I do not know the answer to this, even though it comes up every Shabbos.

My usual behavior is not to make a bracha on the glass of juice between fish and meat. I don't know if this is correct.

I certainly wouldn't know if it were correct if it were, say, a piece of bread between dairy and meat. (Would one make a blessing on this bread? Which blessing? I assume one would wash. Would one bentch? [Notably, the standard advice--"eat some bread and wash on everything"--doesn't work.])

Various considerations; please feel free to skip reading them: 1. The idea that we make a new bracha on a l'chaim during the meal. (But it seems this is quite complicated, and may only apply to wine, and then only in some cases, possibly depending on the machshava during kiddush, and on whether one drank kiddush immediately.) 2. More generally, the idea that we make a new bracha on anything (i.e., dessert) not considered part of the meal -- although this too seems to be really complicated. 3. The idea that we don't make a bracha on liquids. 4. The idea that we make a bracha on some liquids. 5. The idea that the palate-cleanser is tafel to the meal. Even bread as a tafel (i.e., with salty fish) doesn't get a bracha. But does that apply here? And what if there's no [single] meal? 6. The idea that we might have nutritional, taste or other benefit from the palate-cleanser, even if its primary purpose is to fulfill a halacha. (And even then--I've never heard of not making a bracha on something consumed to fulfill a halacha.) 7. Wine/alcohol and bread, in particular, are sometimes deemed "important enough to get a bracha" in various situations. So if one were being used as a palate cleanser, maybe it would get a bracha. 8. In deference to these authorities, maybe the best course to say shehakol on something else before the meal and drink less than a revi'is total to cleanse the palate. But how much is necessary to cleanse the palate? And what if the palate-cleanser is bread? 9. Safek berachos lehakel. But I don't know about safek safeika berachos lehakel, which seems to apply to brachas on food,drink. (It would seem that in such a case, you could or even should make the bracha. {Or maybe not.}) But is a palate-cleanser "food"? 11. Would having the palate cleanser in mind at the moment of kiddush and/or hamotzi definitely mean you wouldn't need a bracha later? And which one should it be -- kiddush or hamotzi? Does it depend on what you will use to clean your palate? 12. Would @Cashcow 's suggestion here work -- to eat a bit of bread with your drink (and/or with your kinuach bread) thereby making it part of the meal? 13. It seems that the Mishnah Berurah rules that palate-cleansers need a bracha. (But there is still the question of whether it is covered by Hamotzi/kiddush in the case of palate-cleansers consumed during a meal.) 14. Vezot HaBracha (p. 72, chapter 8) rules that on fruit juice one doesn’t make a Bracha during the meal. (Also saw here that one doesn't on water, but that doesn't help much.) Sorry if it seems to be a lot of questions in one...I have no idea how to divide it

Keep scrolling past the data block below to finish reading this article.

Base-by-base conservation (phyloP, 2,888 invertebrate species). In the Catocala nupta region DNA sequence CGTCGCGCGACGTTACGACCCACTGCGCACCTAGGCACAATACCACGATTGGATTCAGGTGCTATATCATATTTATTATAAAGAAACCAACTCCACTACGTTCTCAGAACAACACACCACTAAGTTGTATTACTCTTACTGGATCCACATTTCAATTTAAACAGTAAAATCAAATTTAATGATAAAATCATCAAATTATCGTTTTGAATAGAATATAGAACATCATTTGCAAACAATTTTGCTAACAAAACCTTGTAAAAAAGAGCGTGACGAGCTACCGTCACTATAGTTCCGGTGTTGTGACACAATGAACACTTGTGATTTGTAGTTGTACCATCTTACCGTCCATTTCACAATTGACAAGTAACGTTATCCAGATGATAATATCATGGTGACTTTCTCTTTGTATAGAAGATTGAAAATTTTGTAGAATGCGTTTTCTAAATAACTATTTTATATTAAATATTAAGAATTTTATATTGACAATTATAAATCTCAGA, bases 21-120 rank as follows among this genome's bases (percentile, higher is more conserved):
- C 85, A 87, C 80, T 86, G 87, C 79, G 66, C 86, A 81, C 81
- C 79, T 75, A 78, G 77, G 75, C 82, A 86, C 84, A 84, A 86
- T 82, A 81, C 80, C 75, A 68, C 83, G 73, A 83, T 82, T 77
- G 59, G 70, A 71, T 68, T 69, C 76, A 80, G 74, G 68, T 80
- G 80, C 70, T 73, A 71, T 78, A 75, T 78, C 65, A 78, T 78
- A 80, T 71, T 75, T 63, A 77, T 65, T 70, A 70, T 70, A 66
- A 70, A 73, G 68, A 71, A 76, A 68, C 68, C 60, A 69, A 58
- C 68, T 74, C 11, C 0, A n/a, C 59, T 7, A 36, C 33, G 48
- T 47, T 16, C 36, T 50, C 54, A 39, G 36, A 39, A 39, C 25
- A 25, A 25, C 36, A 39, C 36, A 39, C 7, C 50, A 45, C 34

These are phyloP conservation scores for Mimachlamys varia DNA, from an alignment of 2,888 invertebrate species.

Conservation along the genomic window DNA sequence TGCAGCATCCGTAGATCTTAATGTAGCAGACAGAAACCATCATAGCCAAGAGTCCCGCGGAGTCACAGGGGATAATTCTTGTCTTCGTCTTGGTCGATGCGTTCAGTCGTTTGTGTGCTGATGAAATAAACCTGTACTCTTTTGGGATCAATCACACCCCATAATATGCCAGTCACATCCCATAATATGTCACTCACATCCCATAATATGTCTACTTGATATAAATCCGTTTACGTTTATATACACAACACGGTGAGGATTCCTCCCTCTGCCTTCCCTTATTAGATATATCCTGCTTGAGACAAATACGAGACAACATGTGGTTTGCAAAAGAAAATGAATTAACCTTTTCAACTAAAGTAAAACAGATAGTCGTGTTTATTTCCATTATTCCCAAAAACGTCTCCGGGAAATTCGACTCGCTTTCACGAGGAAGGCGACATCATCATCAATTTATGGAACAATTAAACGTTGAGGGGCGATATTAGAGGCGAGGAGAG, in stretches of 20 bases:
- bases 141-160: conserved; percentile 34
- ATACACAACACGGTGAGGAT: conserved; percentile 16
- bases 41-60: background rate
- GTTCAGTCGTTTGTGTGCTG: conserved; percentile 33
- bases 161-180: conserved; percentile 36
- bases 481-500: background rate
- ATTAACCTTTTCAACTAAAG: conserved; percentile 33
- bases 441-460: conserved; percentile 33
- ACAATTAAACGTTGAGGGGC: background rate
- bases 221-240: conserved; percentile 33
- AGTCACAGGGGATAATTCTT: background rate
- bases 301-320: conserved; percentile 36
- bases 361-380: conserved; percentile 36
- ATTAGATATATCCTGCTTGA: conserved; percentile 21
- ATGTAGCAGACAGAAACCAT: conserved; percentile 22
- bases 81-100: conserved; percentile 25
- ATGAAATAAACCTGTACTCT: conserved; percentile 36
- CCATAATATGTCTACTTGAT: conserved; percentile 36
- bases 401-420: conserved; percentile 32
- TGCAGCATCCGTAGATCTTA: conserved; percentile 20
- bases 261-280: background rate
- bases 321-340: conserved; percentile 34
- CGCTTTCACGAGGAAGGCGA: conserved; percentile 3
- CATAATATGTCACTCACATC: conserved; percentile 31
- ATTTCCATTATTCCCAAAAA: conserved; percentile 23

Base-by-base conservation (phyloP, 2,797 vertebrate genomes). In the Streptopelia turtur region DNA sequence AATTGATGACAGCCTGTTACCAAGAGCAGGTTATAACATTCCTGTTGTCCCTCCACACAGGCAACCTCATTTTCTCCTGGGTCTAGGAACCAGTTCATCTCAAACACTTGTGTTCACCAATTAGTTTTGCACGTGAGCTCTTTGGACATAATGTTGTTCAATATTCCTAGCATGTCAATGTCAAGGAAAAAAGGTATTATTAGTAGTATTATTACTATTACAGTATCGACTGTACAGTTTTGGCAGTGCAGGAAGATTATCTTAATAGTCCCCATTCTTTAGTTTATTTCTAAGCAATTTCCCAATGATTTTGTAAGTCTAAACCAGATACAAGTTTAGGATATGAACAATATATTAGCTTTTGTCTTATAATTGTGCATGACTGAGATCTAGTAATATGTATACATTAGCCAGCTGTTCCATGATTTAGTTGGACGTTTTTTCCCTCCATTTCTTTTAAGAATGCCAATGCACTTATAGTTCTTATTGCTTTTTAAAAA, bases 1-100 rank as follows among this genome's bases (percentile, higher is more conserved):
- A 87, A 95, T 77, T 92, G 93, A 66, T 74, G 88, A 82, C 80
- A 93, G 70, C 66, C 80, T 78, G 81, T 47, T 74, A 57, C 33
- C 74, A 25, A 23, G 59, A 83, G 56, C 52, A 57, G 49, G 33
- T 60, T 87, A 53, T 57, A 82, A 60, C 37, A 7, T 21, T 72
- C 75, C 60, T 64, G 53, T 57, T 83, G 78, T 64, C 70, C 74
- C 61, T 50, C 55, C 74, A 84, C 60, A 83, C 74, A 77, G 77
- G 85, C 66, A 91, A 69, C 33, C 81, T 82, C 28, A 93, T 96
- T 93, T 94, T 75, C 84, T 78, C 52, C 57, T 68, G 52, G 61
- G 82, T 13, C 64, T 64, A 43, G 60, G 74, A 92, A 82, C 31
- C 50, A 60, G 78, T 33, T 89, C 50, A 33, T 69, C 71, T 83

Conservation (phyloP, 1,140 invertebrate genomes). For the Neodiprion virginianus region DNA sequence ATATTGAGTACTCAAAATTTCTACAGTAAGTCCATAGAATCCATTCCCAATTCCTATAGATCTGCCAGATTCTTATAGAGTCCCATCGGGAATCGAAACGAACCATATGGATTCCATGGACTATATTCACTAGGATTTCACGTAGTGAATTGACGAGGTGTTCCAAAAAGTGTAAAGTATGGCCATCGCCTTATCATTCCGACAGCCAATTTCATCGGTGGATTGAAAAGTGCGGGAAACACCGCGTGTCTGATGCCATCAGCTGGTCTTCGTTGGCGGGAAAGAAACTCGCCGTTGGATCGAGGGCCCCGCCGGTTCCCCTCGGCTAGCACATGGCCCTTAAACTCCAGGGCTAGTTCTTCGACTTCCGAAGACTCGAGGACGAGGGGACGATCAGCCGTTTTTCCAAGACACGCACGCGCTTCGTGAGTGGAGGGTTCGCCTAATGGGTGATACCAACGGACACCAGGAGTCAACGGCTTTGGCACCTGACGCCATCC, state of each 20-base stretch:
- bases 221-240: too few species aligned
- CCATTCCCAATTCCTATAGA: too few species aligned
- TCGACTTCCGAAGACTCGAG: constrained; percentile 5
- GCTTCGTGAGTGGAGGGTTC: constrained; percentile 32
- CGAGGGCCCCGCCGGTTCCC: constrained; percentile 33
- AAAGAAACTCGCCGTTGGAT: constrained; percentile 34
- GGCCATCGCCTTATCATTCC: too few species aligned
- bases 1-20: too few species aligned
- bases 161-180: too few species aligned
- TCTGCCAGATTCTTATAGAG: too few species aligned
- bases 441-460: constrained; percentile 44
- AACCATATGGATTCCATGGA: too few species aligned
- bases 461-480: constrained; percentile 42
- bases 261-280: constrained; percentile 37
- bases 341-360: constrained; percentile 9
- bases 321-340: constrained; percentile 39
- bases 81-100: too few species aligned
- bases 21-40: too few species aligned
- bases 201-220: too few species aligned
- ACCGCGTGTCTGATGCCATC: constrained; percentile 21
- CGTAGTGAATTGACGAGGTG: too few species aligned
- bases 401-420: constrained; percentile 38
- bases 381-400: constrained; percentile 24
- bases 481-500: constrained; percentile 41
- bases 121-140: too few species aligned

1 Answer 1


You stated that you are speaking of food items with the same bracha (shehakol) and you intended it for the entire buffet, which includes the fish, drink, and meat. As a result, there should be no reason to say another bracha. Also note that Bread between fish and meat requires hamotzi? explains why one should wash and say hamotzi if eating bread between them. Of course if one washed and said hamotzi before the entire meal, the problem does not exist.

  • What about if one is drinking juice between fish and meat in a motzi meal? (Where one has/hasn't made kiddush on wine)
    – SAH
    Commented Sep 25, 2017 at 23:32
  • @SAH Once one has made motzi, then everything in the normal meal is included (except for special dessert rules). Commented Sep 26, 2017 at 1:33
  • So my question is then "what's considered part of the normal meal." There are, afaict, dessert rules and also beverage rules, fruit rules, and also perhaps palate-cleanser rules for brachas during the meal. In my no.13 above, I have a Mishnah Berurah that a palate-cleanser does get a bracha... but I'm still not sure about during a meal
    – SAH
    Commented Sep 26, 2017 at 14:58
  • Once you wash for bread and say hamotzi, all foods and drinks in general are covered during the meal. This includes a glass of juice between fish and meat, even on a shabbos or weekday. Grape juice or wine needs a brachah though if there was no kiddush on grape juice or wine before the meal. Commented Oct 8, 2017 at 10:05

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